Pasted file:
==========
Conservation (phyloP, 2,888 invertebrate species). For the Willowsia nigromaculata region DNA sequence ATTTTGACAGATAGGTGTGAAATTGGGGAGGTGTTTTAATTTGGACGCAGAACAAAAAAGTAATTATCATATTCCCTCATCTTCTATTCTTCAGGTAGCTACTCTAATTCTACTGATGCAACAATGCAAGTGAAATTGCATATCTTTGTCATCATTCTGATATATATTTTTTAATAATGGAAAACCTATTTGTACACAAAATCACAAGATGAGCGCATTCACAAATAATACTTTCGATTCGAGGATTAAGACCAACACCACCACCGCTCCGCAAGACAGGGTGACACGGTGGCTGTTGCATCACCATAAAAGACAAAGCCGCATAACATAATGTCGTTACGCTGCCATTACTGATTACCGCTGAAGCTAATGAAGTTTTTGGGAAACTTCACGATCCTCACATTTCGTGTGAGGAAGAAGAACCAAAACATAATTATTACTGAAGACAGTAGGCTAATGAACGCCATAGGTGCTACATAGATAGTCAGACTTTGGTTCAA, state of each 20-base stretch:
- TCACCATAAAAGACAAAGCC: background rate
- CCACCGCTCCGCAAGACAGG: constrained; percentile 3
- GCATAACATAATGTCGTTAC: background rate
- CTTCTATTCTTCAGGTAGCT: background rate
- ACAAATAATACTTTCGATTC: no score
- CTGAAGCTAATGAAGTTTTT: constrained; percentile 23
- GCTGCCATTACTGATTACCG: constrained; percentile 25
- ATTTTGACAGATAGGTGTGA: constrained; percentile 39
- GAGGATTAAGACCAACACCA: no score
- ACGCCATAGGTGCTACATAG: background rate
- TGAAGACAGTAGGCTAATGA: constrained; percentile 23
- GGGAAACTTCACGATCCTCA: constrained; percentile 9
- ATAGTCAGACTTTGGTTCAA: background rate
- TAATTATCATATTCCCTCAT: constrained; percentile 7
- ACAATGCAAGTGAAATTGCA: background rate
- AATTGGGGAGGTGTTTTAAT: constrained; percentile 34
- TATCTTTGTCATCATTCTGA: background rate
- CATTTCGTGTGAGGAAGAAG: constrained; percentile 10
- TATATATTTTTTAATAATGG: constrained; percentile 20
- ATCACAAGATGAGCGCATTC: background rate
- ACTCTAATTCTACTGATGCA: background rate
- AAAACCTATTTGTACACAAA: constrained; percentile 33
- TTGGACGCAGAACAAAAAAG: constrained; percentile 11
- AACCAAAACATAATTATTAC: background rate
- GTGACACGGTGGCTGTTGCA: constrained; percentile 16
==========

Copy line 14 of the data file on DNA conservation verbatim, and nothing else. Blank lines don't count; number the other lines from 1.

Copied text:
- ATAGTCAGACTTTGGTTCAA: background rate